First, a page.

One thing I love about my job is interacting with a range of brilliant people. And the Future of Music Coalition board is packed with expertise (and opinions). Oh, and the best part is they’re the good guys. Which is nice, ’cause I’d hate to think how these powers could be used for evil…
Today’s “best of the decade” list comes from FMC’s Peter DiCola, an assistant professor of law at Northwestern University. Peter has been a driving force in several of our studies about why commercial radio has gotten so sucky, and he’s also one of the funniest, smartest people I’ve ever encountered. Cheers, Peter!
(Picks after the jump.)
(1) Sufjan Stevens, Illinois (2005)
When I first looked at the track listing, I thought “These super-long titles are too precious. I’ll pass.” I waited a year to even listen to it. The first time I really heard it was in the pristine Detroit airport, waiting to fly to Montreal for the Future of Music Policy Summit and Pop Montreal. Well, Sufjan showed me. This album’s got everything: historical context, music-theoretical complexity, heart-rending lyrics, and beautiful melodies. My current favorite is “Casimir Pulaski Day.”
(2) Spoon, Kill the Moonlight (2002)
I love the spare mix on each track. Every piano or guitar lick catches your attention as it cuts in and out; each part of the arrangement is reduced to its essence. Also, I just think Britt Daniel is a great rock and roll frontman.
(3) Radiohead, In Rainbows (2007)
If I were picking songs of the decade, it would be “Everything in its Right Place” from Kid A. But for the moment I suspect In Rainbows is the best Radiohead album of the decade. It’s compact, with great rhythms and delicate, clean guitar work. Many of the song styles the band has experimented with over the years have representation here — from the complex “15 Step” to the bleak “Videotape.”
(4) Ida, Will You Find Me (2000)
I probably listened to this album the most. All three singer/songwriters compose great songs and harmonize so well. I was particularly obsessed with “Radiator,” “Man in Mind,” and “Maybelle” at different times. Beyond the vocals, the instrumental work is brilliant (by the band and its friends/session players). [Editor's note: this one isn't available to stream, so here's Heart Like a River instead.]
(5) Joanna Newsom, Ys (2006)
Ambitious and weird, this five-song album includes my favorite song about a bear. (It’s also about her husband, a devious monkey, but I feel Ursula — that’s the bear’s name — is the true protagonist.) Newsom writes well, and what’s stunning is the fit between her lyrical subject matter and the instrumentation of primarily harp, guitar and strings. [Ed's note: also not available to stream, and I'm not gonna bother with finding a replacement, because there frankly isn't one.]
(6) Akron/Family, Akron/Family (2005)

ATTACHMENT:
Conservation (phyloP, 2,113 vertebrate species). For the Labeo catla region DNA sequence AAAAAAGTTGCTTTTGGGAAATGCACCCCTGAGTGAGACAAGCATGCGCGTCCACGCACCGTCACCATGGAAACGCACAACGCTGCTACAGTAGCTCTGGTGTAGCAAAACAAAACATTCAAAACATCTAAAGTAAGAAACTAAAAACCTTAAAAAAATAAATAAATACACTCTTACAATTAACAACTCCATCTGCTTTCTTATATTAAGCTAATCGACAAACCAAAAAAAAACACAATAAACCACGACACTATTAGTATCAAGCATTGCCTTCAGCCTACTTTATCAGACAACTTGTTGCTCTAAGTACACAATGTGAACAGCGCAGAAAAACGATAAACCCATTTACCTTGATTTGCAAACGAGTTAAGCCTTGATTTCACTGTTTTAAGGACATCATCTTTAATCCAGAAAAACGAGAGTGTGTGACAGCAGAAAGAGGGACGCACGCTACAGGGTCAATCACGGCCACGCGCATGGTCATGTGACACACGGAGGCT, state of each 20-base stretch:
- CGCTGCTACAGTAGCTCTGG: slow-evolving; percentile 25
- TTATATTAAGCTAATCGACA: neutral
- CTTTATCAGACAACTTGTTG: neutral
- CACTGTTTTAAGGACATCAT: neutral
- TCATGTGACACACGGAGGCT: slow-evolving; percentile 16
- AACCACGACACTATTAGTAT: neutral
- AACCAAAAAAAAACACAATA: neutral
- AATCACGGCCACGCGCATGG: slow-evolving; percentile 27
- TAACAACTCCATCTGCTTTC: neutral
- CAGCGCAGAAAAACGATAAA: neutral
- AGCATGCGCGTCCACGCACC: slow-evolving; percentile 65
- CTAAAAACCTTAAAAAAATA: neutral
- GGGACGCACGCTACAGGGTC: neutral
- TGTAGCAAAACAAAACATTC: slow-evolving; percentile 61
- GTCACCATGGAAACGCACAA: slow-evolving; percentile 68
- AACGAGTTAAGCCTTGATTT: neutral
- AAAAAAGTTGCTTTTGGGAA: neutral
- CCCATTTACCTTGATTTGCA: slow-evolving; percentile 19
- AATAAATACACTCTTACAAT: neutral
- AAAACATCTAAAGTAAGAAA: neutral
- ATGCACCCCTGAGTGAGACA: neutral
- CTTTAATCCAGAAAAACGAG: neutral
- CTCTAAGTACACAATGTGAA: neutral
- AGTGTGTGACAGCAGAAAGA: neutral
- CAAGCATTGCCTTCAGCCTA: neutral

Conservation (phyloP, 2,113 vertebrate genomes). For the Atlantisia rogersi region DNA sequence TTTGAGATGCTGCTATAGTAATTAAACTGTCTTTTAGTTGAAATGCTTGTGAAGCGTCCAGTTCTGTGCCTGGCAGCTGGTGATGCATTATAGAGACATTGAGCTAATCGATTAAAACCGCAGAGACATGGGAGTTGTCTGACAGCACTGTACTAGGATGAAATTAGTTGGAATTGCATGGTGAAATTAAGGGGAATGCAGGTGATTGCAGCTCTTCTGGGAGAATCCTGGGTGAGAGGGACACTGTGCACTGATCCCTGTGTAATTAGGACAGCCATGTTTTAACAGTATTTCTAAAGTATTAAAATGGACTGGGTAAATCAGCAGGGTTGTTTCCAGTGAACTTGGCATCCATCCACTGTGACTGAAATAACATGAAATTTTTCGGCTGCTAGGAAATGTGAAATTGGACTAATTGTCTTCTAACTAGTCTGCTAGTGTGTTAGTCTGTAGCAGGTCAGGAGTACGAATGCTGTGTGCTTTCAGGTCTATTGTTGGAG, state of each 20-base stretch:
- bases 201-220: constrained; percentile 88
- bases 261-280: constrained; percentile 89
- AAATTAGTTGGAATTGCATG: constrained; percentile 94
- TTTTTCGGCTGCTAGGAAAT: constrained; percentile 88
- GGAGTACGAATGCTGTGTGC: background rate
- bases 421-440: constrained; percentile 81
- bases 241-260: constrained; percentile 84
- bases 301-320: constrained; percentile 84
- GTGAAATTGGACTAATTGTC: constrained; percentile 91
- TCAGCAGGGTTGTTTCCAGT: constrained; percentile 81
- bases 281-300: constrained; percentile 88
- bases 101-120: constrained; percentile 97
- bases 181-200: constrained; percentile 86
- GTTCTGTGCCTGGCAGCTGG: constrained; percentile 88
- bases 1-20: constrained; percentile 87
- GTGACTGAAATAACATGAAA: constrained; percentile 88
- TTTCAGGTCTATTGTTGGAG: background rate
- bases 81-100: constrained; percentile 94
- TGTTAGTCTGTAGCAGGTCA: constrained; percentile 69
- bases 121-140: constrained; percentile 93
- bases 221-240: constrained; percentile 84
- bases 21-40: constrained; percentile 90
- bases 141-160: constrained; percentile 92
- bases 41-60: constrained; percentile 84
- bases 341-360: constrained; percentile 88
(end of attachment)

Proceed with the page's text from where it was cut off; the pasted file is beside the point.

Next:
At the time I felt like this was as good as the White Album. A/F’s multiple songwriters have a hippie spirit and solid rock chops. They can also roll out one pensive ballad after another. Go see their live show and have fun watching them combine country rock, free jazz, sitar music, folk, psych and whatever other part of the musical universe they visit that night.
(7) The Arcade Fire, Funeral (2004)
I remember speaking to a friend who saw an early club show of theirs, beaming as he told me of the band’s enthusiasm as they belted out “Wake Up.” There’s something special about the Arcade Fire’s ability to convey that kind of emotion. Their live show in Chicago in 2007 was probably the best I saw this decade.
(8) The Mountain Goats, The Sunset Tree (2005)
John Darnielle is an amazing, disciplined songwriter with increasing range in terms of the particular styles he’ll use. The subject matter on this album, his abusive childhood, is jaw-droppingly raw. But he delivers each song, especially “This Year,” with joy. Thanks are also due to him for recommending Paper Anniversary by Christine Fellows to his blog readers; that album almost made this list, too.
(9) Fugazi, The Argument (2001)
Their talent for writing about politics and social issues urgently, literately, intelligently and poignantly is unparalled. Their particular wall of sound is a credit to all four members working together phenomenally well. The title track/closing song ends starkly, with a sudden halt, leaving me wishing for a new Fugazi record to fill the void.[Ed's note: have we published a list where ALL the albums are available to stream yet?]
(10) Destroyer, Streethawk: A Seduction (2000) and New Pornographers, Twin Cinema (2005) [tie]
It was too hard to choose. First there’s Dan Bejar‘s main project, a glam-rock band with wry lyrics about a never-ending series of sellouts and poseurs. And on the other hand there’s my favorite power-pop band, to which Bejar tosses a few gems to go alongside Carl Newman‘s perfectly crafted songs. “The Bleeding Heart Show” is my sentimental favorite. [Ed's note: hilarious. Our Policy Director is the co-owner of Misra Records, who publish this Destroyer record. I'll have to give him shit for not getting it on the new digital services.]
Peter DiCola is an assistant professor of law at Northwestern University. He is a former researcher and current board member of Future of Music Coalition. Back in the ’90s, he co-hosted The Metronomic Underground on WPRB-Princeton and booked shows at the Terrace Club.